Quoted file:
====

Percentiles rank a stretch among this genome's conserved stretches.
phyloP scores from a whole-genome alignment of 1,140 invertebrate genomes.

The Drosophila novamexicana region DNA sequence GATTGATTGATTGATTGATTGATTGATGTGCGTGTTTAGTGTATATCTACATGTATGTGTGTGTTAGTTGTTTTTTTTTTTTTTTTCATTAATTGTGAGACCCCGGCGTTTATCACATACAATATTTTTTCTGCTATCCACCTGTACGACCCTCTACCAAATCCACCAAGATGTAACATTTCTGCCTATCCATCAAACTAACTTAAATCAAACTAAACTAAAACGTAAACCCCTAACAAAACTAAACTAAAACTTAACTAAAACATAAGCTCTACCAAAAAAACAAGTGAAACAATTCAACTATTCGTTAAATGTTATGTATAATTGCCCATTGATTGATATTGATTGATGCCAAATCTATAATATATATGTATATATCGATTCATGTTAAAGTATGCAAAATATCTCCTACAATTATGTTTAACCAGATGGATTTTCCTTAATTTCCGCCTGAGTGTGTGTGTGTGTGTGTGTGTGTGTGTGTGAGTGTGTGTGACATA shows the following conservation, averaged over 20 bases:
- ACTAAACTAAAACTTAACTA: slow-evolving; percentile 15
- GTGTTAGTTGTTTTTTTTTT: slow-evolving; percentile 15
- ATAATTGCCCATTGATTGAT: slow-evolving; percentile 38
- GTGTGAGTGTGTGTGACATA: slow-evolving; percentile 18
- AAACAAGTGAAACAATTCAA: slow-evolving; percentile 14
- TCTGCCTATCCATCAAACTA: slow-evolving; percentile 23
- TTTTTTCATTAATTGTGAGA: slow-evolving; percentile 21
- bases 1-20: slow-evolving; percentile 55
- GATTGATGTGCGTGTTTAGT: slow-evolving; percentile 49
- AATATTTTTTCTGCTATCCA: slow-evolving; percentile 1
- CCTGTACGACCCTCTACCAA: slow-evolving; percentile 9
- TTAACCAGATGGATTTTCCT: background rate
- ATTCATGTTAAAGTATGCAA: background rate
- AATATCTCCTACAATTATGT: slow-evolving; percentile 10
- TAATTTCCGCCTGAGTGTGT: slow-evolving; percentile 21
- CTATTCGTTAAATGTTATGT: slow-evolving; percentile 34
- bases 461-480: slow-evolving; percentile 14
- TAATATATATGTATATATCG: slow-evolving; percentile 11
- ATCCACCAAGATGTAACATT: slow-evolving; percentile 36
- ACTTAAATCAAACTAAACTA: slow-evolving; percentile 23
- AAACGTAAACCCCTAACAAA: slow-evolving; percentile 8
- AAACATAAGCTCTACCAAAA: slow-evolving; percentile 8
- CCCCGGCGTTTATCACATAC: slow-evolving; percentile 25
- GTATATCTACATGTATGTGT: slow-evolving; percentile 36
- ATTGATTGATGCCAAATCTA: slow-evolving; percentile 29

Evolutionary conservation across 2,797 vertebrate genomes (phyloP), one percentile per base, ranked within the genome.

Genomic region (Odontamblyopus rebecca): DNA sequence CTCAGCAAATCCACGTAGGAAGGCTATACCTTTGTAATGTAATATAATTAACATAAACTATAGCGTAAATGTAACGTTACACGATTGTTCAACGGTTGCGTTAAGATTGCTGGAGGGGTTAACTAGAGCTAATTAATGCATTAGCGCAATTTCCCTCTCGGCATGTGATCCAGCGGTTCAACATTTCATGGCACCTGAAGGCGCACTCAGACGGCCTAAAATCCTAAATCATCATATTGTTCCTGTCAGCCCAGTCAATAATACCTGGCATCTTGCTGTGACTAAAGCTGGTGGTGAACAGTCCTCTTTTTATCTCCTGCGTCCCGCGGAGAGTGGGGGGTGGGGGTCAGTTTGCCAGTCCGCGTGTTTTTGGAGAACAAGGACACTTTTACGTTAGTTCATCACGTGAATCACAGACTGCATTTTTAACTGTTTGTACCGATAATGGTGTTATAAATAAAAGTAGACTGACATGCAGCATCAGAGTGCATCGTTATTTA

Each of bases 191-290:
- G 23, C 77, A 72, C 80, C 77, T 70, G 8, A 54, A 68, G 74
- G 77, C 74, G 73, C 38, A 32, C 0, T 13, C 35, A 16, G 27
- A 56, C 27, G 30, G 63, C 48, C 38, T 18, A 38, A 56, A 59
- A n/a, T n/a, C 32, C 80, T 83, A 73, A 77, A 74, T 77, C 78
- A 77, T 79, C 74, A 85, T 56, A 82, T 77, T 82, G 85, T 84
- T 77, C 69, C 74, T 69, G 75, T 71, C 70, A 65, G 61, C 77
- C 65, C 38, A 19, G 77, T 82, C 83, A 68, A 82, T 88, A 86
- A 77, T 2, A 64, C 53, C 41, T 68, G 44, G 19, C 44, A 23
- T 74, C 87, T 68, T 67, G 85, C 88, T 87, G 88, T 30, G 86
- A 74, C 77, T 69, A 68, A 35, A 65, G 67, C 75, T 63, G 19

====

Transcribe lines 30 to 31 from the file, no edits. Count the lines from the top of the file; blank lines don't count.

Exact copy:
Genomic region (Odontamblyopus rebecca): DNA sequence CTCAGCAAATCCACGTAGGAAGGCTATACCTTTGTAATGTAATATAATTAACATAAACTATAGCGTAAATGTAACGTTACACGATTGTTCAACGGTTGCGTTAAGATTGCTGGAGGGGTTAACTAGAGCTAATTAATGCATTAGCGCAATTTCCCTCTCGGCATGTGATCCAGCGGTTCAACATTTCATGGCACCTGAAGGCGCACTCAGACGGCCTAAAATCCTAAATCATCATATTGTTCCTGTCAGCCCAGTCAATAATACCTGGCATCTTGCTGTGACTAAAGCTGGTGGTGAACAGTCCTCTTTTTATCTCCTGCGTCCCGCGGAGAGTGGGGGGTGGGGGTCAGTTTGCCAGTCCGCGTGTTTTTGGAGAACAAGGACACTTTTACGTTAGTTCATCACGTGAATCACAGACTGCATTTTTAACTGTTTGTACCGATAATGGTGTTATAAATAAAAGTAGACTGACATGCAGCATCAGAGTGCATCGTTATTTA

Each of bases 191-290: